Larocque's Yellowstone Journey
The locations of Larocque's recorded campsites are indicated by dates.
The estimated overland mileages from Pryor's Creek
to the Missouri, totaling 280 miles (174 km), are parallel
to the river but cut across many of the river's bends.
arocque's narrative of his journey down the Yellowstone river in the early fall of 1805 is problematic at several points. He wrote that at about 10:00 a.m. on September 15, on the east side of Pryor's Creek at its confluence with the Yellowstone, he passed "a whitish perpendicular Rock on which is painted with Red earth a battle between three persons on horseback and 3 on foot." But there is no perpendicular rock at or near that location today, and no evidence there ever was one. At 2:00 p.m. the same day he arrived at "a high hill on the side of the river called by the natives "Erpian Macolié." Whether or not this place was identical with the "remarkable rock" Clark was to call Pompy's Tower cannot be known, but the latter does not fit today's definition of hill--small heap or mound." It is possible, even likely, that Larocque did indeed see an Indian pictograph near Pryor's Creek,1 but we are disposed to conclude that he wrote these journal entries some time later, that he confused the two landmarks in his mind, and that the "whitish perpendicular Rock" he mentioned is actually Pompy's Tower.
The following day, September 16, Larocque and his companions arrived at "the Rocks of the large Horn [Bighorn] River" at 8:00 p.m. On the seventeenth they passed through "a most abominable country and often despaired of being able to get clear of [the] place." On the southeast side of the Yellowstone, beginning about four miles below the Bighorn, there is a five-mile stretch where the terrain is rough, to be sure, but not so much so as to evoke such plaints as he uttered on that single day. And there are nearly a dozen other places along the same side of the Yellowstone that would have been at least equally as difficult, though he mentions only one. Perhaps the explanation is that Larocque wrote of his Yellowstone journey some time after it was over, and that his recollections were imperfect--not surprising, considering all the new experiences he had undergone in a strange and danger-ridden land. Why he didn't return by the route Sheheke had mapped for Clark can only be imagined.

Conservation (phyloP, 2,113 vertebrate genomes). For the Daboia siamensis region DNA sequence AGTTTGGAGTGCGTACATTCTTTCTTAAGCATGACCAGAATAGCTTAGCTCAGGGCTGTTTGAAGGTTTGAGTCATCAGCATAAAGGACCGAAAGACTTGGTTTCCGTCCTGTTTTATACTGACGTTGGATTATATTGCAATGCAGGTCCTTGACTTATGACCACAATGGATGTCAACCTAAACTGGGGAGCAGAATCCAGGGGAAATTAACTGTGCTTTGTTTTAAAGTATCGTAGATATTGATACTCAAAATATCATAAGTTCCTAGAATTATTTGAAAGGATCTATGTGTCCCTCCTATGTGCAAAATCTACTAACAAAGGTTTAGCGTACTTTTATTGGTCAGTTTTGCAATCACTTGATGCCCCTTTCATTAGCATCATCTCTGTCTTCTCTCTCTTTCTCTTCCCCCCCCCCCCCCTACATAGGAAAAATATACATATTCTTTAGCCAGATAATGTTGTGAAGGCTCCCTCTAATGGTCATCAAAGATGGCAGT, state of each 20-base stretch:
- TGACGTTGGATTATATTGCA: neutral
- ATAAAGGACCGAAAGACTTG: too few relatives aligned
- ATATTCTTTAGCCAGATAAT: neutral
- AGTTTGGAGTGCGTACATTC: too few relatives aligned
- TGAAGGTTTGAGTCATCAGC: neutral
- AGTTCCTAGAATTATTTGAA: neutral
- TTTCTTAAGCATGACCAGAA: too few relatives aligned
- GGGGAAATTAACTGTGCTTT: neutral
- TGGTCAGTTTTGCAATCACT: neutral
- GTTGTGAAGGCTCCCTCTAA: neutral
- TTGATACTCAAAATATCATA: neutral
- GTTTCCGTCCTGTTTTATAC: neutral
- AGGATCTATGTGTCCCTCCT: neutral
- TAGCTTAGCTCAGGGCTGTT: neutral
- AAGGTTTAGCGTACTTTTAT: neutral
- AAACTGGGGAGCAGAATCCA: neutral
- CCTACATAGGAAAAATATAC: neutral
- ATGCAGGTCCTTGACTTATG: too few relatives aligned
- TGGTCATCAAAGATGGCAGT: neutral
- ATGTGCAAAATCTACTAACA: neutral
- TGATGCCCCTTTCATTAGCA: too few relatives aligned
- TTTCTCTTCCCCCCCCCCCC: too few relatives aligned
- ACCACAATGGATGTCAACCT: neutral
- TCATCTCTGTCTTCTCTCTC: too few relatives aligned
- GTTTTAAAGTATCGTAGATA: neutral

1. In 1876 Lt. James Bradley, descending the Yellowstone from the vicinity of today's Billings, Montana, observed: "At the point where the road ascends from the Clark's Fork bottom, the rocks are lavishly adorned with Indian hieroglyphics, some of them graven deeply in the face of the rock at a considerable height above the ground and in places difficult of access." Journal of James H. Bradley, in Contributions to the Historical Society of Montana, Vol. II (Boston: J. S. Canner, 1966), 165.